Inkmas: Day 2, Kyo-no-oto Urahairo 08 and Keshimurasaki 09

12 days of Inkmas

By Jessica Coles

Day 2 of the 12 Days of Inkmas!

Today I am showing not one, but two new inks on the market.  Urahairo 08 and Keshimurasaki 09 (each sell for $28.00 for 40mL) are new colors made for the TAG stationery store in Kyoto, Japan. This line of inks is a series produced with the intention of replicating dye colors traditionally used in Japan.

I first saw these inks in an online post using both Urahairo and Keshimurasaki together and I fell in love with both.  I (not very patiently) waited for them to come to the United States and found them at Vanness during a Black Friday sale.

Urahairo translates to something like “the pale color on the underside of leaves”.  (I don’t actually read, write or speak Japanese, so I am trusting others for this description.)

The name is perfect for this ink – it brings to mind the light, dusty green of sage leaves or the color on an aspen tree when the leaves are just beginning to grow.  Urahairo is a pale ink. With dusty or pastel-ish shades, it’s hard to know ahead of time if it will be dark enough to read using a nib size that is reasonable.  I can handle nibs up to a medium and sometimes a broad while still writing normally, but with anything larger, I can’t read anything I’ve written in my normal handwriting. I have used Urahairo with a fine and extra fine nib and have had no problem with legibility.

To give you a bit of an idea how Urahairo compares with other colors, I’ve laid it out with 4 other inks.  De Atramentis Fir (the same color used for De Atramentis Jane Austen) is very close in color and tone.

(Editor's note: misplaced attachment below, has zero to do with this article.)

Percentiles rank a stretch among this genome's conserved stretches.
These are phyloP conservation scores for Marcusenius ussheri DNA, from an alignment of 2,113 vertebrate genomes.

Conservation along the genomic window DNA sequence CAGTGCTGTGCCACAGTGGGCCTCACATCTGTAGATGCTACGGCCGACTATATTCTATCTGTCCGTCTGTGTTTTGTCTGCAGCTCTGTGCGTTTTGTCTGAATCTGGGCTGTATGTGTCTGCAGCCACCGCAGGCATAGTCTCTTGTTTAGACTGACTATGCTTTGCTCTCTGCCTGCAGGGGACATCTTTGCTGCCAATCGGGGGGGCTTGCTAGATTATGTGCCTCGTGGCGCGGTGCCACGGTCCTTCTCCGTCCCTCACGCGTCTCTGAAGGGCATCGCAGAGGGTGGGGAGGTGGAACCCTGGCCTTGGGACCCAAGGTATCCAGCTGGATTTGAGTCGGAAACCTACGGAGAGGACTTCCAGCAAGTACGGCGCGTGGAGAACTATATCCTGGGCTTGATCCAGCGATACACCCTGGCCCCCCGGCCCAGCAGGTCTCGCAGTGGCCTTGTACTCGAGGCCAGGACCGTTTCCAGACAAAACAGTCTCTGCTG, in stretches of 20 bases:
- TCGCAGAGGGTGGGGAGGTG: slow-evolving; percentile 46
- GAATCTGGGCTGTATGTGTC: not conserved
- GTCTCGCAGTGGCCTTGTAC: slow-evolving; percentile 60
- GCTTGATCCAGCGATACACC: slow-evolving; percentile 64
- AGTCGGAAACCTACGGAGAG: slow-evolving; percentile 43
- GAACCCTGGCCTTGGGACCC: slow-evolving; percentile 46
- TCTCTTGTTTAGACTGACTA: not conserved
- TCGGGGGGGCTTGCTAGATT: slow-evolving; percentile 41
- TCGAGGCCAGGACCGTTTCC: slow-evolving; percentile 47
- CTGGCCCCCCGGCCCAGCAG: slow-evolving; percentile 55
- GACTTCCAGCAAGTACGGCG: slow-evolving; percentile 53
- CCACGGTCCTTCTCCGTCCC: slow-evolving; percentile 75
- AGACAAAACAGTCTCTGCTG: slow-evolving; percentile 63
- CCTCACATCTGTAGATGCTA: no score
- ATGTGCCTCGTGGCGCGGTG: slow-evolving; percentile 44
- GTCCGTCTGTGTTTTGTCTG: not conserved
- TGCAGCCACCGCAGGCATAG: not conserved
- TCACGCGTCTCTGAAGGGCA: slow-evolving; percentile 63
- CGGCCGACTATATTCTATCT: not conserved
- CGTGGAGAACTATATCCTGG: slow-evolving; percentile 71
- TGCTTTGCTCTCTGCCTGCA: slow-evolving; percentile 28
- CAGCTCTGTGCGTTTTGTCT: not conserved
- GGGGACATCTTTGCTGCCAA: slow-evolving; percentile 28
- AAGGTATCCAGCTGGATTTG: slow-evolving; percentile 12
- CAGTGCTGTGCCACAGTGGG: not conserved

Now for the second ink, Keshimurasaki 09 (the numbers following the name indicate their position in the ink series). The packaging for all Kyo-no-oto inks is amazingly luxurious with letterpress print and thick paper that reminds me of heavy watercolor paper.

That helps to describe the ink colors as well. Both Urahairo and Keshimurasaki have the feeling of watercolors; undersaturated colors that darken significantly when more layers are added.  Don’t mistake that for how the ink performs when writing, however.  Kyo-no-oto inks are known for being dry.  Both 08 and 09 are dry inks (referring to the way the ink flows out of the pen). But neither ink is nearly as dry as their sibling, Hisoku.  I found both Urahairo and Keshimurasaki to do well in pens when I selected nibs that were slightly wider than I usually choose.

The color of Keshimurasaki is difficult to classify; it is somewhere between blue-black and purple grey. I knew that murasaki translated into purple.  Keshi means something around ruin or off or not. As with any language, though, translating the parts doesn’t really give the meaning of the word.  According to an Instagram post by @atsaichu, the color describes a vat of dye that was meant to be purple but was ruined by too much heat.  That’s quite a mouthful to put into one color! Off-purple may be the best short description.

Each time I thought of an ink that was close to 09’s color, I was surprised by how wrong I was. It was enough to make me suspect that the color changed every time I looked away. Rather than describe the color, here are the comparisons:

Although the price of the Kyo-no-oto inks is on the expensive side, I believe they are absolutely worth it. The colors are unique and beautiful on any paper. The pens I have filled with Urahairo and Keshimurasaki are in my daily carry pens and will stay that way for quite a while.

Here’s some of the splotches from playing with the inks and mixing a bit!



Disclaimer: All items used in the review were purchased by myself.  For more information, see our About page.

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